Luca Zaia, the Minister of Agriculture and a member of the Northern League from the Veneto region, applauded the authorities in Lucca and Milan for cracking down on nonItalian food. “We stand for tradition and the safeguarding of our culture,” he said.
Asked if he had ever eaten a kebab, Mr Zaia said: “No – and I defy anyone to prove the contrary. I prefer the dishes of my native Veneto. I even refuse to eat pineapple.”The scary thing is that such wilful ignorance, rather than being regarded with pity or scorn, is lauded by many as a virtue.
Of course, the ban on foreign cuisine is not as cut-and-dry as it might seem; it's not all foreigners that are targeted, only those sinister dark-skinned ones from the east.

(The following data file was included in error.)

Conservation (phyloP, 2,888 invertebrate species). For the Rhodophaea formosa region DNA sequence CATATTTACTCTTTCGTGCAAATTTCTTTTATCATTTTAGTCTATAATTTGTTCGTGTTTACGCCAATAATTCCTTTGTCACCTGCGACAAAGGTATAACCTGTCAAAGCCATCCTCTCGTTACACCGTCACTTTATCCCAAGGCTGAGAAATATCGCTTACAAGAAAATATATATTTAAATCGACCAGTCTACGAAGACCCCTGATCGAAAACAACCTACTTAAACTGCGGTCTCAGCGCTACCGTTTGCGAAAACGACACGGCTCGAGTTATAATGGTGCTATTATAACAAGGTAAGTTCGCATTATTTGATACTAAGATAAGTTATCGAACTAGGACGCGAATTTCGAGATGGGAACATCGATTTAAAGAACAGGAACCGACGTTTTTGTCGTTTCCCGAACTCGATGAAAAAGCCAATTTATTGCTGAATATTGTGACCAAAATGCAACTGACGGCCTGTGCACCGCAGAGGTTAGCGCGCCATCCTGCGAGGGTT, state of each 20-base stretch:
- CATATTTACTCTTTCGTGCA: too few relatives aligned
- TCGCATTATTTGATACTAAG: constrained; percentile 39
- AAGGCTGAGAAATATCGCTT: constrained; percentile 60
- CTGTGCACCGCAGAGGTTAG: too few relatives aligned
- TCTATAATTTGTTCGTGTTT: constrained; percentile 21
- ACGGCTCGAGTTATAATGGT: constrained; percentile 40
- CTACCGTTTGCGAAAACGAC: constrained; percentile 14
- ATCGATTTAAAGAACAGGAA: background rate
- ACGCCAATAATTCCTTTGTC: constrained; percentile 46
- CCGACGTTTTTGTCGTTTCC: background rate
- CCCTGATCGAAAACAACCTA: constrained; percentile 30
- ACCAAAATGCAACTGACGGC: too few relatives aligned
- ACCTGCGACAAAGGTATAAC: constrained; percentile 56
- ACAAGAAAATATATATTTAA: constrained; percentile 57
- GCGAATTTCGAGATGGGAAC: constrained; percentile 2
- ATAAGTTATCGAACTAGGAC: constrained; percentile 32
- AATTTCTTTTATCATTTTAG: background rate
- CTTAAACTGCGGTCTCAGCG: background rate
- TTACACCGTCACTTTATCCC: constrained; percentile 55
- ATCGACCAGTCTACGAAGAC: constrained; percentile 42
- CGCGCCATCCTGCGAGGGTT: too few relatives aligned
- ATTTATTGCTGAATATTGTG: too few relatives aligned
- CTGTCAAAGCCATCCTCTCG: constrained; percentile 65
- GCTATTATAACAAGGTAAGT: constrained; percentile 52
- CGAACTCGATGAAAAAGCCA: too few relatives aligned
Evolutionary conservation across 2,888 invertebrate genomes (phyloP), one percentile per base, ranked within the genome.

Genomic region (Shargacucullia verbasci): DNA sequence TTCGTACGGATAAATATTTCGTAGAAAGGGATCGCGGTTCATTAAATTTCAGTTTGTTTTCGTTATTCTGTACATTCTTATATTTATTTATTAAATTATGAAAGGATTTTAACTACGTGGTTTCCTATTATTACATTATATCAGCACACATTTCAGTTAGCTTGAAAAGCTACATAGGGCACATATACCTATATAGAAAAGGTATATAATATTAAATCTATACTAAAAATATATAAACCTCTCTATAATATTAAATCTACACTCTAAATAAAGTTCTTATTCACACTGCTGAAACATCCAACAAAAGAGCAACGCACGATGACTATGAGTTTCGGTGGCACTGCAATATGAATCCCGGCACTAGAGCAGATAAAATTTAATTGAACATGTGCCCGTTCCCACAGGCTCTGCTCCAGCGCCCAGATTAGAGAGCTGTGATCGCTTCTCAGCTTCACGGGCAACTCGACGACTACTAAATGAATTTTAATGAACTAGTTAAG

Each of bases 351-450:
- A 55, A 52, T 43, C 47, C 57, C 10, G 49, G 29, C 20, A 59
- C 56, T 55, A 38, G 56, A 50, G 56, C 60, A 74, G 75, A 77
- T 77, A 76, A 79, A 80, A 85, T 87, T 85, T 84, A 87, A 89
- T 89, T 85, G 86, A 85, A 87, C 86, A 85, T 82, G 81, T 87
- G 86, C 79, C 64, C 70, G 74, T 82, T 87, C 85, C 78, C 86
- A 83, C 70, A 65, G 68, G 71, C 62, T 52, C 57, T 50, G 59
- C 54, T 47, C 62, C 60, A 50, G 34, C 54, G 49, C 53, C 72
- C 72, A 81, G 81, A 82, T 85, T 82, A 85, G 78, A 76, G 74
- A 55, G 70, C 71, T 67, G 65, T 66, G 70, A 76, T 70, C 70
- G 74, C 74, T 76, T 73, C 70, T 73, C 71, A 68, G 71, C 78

There is confusion, however, over what is meant by ethnic. Mr Di Grazia said that French restaurants would be allowed. He was unsure, though, about Sicilian cuisine. It is influenced by Arab cooking.
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